I've only read the summary of the findings in the first part and the explanation of the findings in the middle, but it it comes across as objective and fairminded. At times it even sounds generous to the Palins in terms of understanding their frustrations while, at the same time, it ultimately concludes that Sarah Palin overstepped some bounds by using her position and contacts to press for Wooten's firing. The tenor is not one of condemnation or outrage at Palin's conduct, but rather a matter-of-fact account of who said what to whom and an explanation why those conversations and meetings created conflicts of interest.
The report's specific findings were as follows:
1. For the reasons explained in section IV of this report, I find that Governor Sarah Palin abused her power by violating Alaska Statute 39.52.110(a) of the Alaska Executive Branch Ethics Act. Alaska Statute 39.52.110(a) provides:Report at p.8.
"The legislature reaffirms that each public oficer holds office as a public trust, and any effort to benefit a personal or financial interest through official action is a violation of that trust."
2. I find that, although Walt Monegan's refusal to fire Trooper Michael Wooten was not the sole reason he was fired by Governor Sarah Palin, it was likely a contributing factor to his termination as Commissioner of Public Safety. In spite of that, Governor's firing of Commissioner of Monegan was a proper and lawful exercise of her constitutional and statutory authority to hire and fire excecutive branch department heads.
3. Harbor Adjustment Service of Anchorage, and its owner Ms. Murleen Wilkes, handled Trooper Michael Wooten's workers' compenastion claim properly aand in the normal course of business like any other claim processed by Harbor Adjustment Service and Ms. Wilkes. Further, Trooper Wooten received all the workers' compenation benefits to which he was entiteld.
4. The Attorney General's office has failed to substantially comply with my August 6, 2008 written requirest to Governor Sarah Palin for information about the case in the form of emails.
Jumping ahead to p. 48, one gets the applicable laws and regulations and the required elements of proof for finding a violation. Pages 52-64 summarize eighteen numbered events revealing conduct that supports the first finding of abuse of power.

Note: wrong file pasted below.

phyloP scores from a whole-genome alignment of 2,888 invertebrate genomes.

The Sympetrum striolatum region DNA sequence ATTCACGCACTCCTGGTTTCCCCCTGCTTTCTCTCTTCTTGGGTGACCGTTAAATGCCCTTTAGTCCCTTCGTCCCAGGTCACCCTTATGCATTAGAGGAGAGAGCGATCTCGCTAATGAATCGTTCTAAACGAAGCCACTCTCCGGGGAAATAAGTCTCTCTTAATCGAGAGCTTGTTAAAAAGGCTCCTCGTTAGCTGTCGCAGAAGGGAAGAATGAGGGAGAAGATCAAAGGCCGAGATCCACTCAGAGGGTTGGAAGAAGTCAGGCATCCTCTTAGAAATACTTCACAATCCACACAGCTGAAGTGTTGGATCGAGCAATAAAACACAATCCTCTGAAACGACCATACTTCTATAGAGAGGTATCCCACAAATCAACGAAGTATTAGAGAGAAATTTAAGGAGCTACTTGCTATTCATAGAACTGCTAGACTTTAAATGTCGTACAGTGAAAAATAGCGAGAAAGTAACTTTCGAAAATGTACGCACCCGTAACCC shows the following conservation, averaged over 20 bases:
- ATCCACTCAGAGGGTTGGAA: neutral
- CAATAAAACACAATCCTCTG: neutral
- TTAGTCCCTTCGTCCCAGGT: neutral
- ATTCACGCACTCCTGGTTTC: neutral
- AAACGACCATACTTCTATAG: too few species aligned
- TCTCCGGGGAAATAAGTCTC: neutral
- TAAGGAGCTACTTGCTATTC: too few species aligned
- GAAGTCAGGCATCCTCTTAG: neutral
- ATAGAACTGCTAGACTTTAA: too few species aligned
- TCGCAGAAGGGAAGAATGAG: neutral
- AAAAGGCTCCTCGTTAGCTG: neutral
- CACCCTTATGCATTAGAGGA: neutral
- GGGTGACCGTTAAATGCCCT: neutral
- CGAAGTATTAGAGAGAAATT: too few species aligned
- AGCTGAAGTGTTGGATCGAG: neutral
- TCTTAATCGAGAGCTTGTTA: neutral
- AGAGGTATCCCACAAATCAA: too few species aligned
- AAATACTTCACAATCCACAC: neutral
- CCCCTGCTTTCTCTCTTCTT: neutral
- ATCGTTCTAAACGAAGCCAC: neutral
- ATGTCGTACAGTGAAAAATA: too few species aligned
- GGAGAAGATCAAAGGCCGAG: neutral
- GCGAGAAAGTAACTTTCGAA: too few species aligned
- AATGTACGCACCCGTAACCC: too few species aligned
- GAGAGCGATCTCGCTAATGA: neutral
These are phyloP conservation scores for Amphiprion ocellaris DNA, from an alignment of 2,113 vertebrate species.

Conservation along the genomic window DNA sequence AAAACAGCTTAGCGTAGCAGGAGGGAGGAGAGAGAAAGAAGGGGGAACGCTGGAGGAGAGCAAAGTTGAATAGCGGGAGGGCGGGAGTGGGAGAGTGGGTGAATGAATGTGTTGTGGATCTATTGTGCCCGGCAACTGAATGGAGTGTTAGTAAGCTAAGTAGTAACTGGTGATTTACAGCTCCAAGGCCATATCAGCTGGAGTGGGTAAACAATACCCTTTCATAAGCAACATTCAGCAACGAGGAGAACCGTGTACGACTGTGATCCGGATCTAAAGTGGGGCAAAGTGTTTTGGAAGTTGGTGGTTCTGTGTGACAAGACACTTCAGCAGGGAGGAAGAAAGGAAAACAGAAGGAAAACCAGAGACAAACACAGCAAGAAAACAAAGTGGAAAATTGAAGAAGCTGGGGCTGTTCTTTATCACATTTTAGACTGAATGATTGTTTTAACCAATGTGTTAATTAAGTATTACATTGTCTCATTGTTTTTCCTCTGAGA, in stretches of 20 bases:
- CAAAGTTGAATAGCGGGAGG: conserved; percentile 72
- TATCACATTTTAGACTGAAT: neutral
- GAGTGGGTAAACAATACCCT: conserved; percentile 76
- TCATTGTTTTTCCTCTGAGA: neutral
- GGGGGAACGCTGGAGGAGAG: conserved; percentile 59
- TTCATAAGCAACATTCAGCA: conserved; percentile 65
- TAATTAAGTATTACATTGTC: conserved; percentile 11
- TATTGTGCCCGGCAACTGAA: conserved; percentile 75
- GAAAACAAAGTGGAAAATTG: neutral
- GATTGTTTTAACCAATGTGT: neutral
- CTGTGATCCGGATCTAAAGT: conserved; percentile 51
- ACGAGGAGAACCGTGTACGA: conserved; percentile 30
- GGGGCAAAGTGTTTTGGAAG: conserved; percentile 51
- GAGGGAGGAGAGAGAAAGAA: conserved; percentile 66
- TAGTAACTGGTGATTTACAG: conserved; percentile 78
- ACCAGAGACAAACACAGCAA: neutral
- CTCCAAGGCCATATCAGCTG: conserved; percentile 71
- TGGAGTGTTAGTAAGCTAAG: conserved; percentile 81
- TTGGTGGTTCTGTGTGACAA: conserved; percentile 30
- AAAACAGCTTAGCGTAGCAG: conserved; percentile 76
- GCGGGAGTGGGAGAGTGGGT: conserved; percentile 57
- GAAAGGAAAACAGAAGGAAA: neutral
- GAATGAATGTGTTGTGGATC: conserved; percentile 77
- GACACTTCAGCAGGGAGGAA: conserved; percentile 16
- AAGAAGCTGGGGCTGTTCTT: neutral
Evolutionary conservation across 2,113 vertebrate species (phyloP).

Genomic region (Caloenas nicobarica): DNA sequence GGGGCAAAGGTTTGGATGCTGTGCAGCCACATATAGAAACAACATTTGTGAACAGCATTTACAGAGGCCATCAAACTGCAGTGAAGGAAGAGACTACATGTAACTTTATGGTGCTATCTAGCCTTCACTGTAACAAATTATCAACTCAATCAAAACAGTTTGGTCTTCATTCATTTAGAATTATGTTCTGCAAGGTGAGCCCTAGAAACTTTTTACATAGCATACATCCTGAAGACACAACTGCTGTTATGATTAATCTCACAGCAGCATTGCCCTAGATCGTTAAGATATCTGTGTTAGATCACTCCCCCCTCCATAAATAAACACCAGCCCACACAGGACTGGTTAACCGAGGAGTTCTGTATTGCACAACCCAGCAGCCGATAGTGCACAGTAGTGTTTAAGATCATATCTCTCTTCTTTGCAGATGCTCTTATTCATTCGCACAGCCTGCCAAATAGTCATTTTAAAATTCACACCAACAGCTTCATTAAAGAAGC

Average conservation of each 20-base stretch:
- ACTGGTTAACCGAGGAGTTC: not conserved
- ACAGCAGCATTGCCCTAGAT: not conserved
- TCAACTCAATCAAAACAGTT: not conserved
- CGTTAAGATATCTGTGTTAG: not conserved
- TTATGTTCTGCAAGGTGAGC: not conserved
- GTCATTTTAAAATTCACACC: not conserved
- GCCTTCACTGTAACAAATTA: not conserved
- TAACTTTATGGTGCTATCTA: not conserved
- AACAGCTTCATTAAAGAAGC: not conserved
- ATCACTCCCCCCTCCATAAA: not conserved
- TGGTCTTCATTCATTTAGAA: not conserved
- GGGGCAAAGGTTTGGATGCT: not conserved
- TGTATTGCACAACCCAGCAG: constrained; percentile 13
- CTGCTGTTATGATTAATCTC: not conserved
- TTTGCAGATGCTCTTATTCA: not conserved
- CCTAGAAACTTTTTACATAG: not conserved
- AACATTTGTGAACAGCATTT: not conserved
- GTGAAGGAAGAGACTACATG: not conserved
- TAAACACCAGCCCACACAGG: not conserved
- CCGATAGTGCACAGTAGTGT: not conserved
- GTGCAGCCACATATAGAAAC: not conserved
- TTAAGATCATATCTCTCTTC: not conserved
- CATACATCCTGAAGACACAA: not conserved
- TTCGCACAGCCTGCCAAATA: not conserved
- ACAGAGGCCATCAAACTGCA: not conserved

That section begins with events relating to the Wootens' 2005 divorce proceedings, including an August 2005 email Sarah Palin sent Colonel Grimes and a transcript of the judge's Oct. 2005 ruling on child support, in which he expressed his frustration with the Palin family's efforts to get Wooten fired when he had child support obligations to meet. [Note that the divorce was final in 2006 -- April, I believe -- and Palin did not become Governor until December 2006].
Most of the rest of the conduct deals with Todd's repeated contacts with state officials in his attempt to get Wooten fired despite the fact that Monegan kept trying to tell him that it was inappropriate for them to be discussing the matter and that, since an investigation had already been conducted and discipline imposed on Wooten by the time the Palin became governor, Moegan could not take any actions against Wooten based on his prior conduct. Sarah was only actively involved at the outset, but Todd always spoke in terms indicating that he was acting on behalf of them both as well as the rest of the family.
After describing the key events, the report sets forth its conclusions in support of the findings. The conclusions concerning Governor Palin's abuse of power are detailed at pp. 65-67. They include the following:
The policy underlying Alaska's Ethics Act is to discourage executive branch employees from acting upon personal interests in the perfromance of their public responsibilties and to avoid conflicts of interest in the performance of duty. The Act makes clear that compliance with the code of ethics creates a burden on each executive branch employee that is personal in nature.pp. 65-67.
Compliance with the code of ethics is not optional. It is an individual responsibilty imposed by law, and any effort to benefit a personal interest through official action is a violation of that trust. As explained aboev, the term "benefit" is very broadly defined, and includes anything that is in the person's advantage or personal self-interest. The term "personal interest" as used in the Ethics Act means any interest held by the public officer or the public officer's immediate family, including a sibling such as Governor Palin's sister Molly, Molly's children, her father Mr. Heath, or any other family member. AS 39. 52.960(11).
As defined in AS 39.52.960(14), the term "official action" means advice, participation or assistance, including, for example, a recommendation, decision, approval, disapproval, vote or other similar action, includling inaction, by a public officer."
The evidence supports the conclusion that Governor Palin, at the least, engaged in "official action" by her inaction if not her active particpation or assistance to her husband in attempting to get Trooper Wooten fired [and there is evidence of her active participation.] She knowingly, as that term is defined in the above cited statutes, permitted Todd Palin to use the Governor's office and the resources of the Governor's office, including access to state employees, to continue to contact subordinate state employees in an effort to find some way to get Trooper Wooten fired.....